If you have stuck with me this far, thank you! If you dare to take on one or all of these questions, Bless You! :blessyou:

There is not a culture of pedophilia in the priesthood. That is a media construct. The issue is homosexuality. The vast majority of victims are boys over 13.

If victims are young it is because young people are easier to manipulate and coerce than adults. The media cannot say that it is a homosexuality problem because to them homosexuality is not a problem but normal, so they portray it as pedophilia which it is not.

The Pope is a head of state. If the Pope does have “Flash and wealth” then it is no different from any other head of state. Barak Obama sits in some pretty nice chairs but they are not his personal property. Like the President of the United States, the wealth of the Vatican is not the personal property of the Pope.

The Pope actually lives in a seven room apartment on the third floor of a museum. The annual budget of Harvard University is larger than the budget of the Vatican and most of what people see as wealth at the Vatican was donated.

-Tim-

I dispute the claim that the priesthood is full of pedophiles. A couple years ago I read a radio interview with a rabbi who had done a study and found that Protestant churches have a higher rate of sex abuse than Catholic churches.

As for the rest of it: it bothers me, too. I think it doesn’t sit well with a lot of Catholics. However, what we must do is separate the Faith from the fallible humans who manage the day-to-day business side of things.

Most religious take a vow of poverty.

They have not been left that way by the Church but have made a solemn and public vow to God to imitate Christ in his poverty.

Franciscans and Dominicans, at a minimum, are that way by choice.

-Tim-

I would just say to you the Catholic Church is an institution populated with people. And anywhere you have people, you will find people behaving like people. :wink:

And Protestant people are no different than Catholic people. People are greedy, lustful, prideful, covetous etc etc. No one should be surprised when people behave that way. I would also point out none of her objections have anything to do with truth. That I think is very telling.

The Church is not trying to punish people, but to protect them.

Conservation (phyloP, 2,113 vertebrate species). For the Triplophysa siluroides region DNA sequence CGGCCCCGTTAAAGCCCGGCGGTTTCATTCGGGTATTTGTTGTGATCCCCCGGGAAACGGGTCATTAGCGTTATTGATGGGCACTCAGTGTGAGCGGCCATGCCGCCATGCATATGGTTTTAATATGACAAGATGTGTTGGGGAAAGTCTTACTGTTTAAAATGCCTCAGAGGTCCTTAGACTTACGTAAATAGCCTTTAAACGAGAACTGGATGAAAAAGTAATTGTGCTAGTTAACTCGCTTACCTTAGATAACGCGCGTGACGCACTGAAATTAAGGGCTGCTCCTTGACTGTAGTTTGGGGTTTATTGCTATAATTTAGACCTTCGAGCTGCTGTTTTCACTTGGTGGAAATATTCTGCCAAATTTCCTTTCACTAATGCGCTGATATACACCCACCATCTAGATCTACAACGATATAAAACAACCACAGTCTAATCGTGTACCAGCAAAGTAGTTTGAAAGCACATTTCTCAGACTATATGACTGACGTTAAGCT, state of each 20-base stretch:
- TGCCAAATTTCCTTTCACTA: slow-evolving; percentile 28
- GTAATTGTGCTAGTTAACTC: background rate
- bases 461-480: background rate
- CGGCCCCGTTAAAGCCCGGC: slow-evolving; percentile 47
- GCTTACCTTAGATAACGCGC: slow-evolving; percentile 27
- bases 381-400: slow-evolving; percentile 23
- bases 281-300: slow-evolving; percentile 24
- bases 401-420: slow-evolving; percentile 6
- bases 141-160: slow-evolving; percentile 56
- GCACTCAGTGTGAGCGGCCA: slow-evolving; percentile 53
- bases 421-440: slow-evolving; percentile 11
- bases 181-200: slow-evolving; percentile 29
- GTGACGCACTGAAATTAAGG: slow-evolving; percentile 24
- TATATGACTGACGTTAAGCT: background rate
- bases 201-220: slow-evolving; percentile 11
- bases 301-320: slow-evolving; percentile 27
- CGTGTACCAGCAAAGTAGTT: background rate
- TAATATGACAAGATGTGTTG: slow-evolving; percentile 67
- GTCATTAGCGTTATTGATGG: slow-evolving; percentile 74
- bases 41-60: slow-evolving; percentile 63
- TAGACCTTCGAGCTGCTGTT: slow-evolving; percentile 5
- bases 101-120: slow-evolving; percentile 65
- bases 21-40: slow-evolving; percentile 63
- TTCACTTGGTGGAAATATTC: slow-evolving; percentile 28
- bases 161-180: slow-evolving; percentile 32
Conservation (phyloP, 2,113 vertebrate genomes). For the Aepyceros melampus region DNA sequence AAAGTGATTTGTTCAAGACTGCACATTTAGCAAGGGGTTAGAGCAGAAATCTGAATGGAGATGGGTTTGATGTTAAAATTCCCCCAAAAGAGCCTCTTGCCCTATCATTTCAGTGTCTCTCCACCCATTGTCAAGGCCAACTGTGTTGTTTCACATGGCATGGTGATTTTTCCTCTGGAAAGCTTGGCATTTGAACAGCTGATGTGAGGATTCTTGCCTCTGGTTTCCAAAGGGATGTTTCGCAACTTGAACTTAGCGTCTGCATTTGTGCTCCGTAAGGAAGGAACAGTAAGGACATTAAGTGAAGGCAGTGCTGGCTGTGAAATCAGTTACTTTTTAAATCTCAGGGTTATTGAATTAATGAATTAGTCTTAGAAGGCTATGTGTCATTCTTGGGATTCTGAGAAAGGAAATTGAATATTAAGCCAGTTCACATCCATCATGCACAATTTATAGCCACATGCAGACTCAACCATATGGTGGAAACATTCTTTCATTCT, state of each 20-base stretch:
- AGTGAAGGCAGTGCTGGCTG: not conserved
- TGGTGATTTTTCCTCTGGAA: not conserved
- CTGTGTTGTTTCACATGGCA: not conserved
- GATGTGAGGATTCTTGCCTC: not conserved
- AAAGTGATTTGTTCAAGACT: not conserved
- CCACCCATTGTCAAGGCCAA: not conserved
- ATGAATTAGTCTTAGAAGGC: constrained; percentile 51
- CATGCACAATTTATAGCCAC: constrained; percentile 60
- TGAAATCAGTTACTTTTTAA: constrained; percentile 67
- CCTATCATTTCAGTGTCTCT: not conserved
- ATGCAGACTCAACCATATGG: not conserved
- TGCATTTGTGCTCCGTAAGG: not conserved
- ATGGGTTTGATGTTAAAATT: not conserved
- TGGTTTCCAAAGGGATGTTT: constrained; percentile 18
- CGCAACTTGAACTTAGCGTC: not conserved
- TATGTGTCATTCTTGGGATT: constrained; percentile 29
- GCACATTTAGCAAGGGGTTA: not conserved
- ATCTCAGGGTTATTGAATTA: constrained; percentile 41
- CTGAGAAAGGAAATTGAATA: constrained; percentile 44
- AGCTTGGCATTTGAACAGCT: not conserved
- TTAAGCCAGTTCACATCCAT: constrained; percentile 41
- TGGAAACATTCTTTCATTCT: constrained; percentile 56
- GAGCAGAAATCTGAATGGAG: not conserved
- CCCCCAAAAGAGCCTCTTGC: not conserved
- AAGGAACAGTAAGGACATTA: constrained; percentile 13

Jesus taught about divorce:

Whosoever putteth away his wife, and marrieth another, committeth adultery: and whosoever marrieth her that is put away from her husband committeth adultery.[Luke 16:18, KJV]

Adultery is a serious matter (a violation of the Sixth Commandment). Given sufficient knowledge and consent, it could be mortally sinful.

Paul warns against receiving Eucharist “unworthily” (his word):

Wherefore whosoever shall eat this bread, and drink this cup of the Lord, unworthily, shall be guilty of the body and blood of the Lord. But let a man examine himself, and so let him eat of that bread, and drink of that cup. For he that eateth and drinketh unworthily, eateth and drinketh damnation to himself, not discerning the Lord’s body. For this cause many are weak and sickly among you, and many sleep [ie, have died]. For if we would judge ourselves, we should not be judged. But when we are judged, we are chastened of the Lord, that we should not be condemned with the world. [1Cor 27:32, KJV]

So, if Jesus is correct, and Paul is correct, then receiving the Eucharist while in a possible (some would say probable) state of mortal sin is actually harmful. The Church tries to protect people from doing something that will do them more harm than good.

Paul scolds the early Corinthian Church:

In the following directives I have no praise for you, for your meetings do more harm than good [1Cor 11:17, NIV]

and immediately accuses them of abuses of the Eucharist.

It bothers me terribly that my current husband can get a form annulment in a snap (protestant wedding)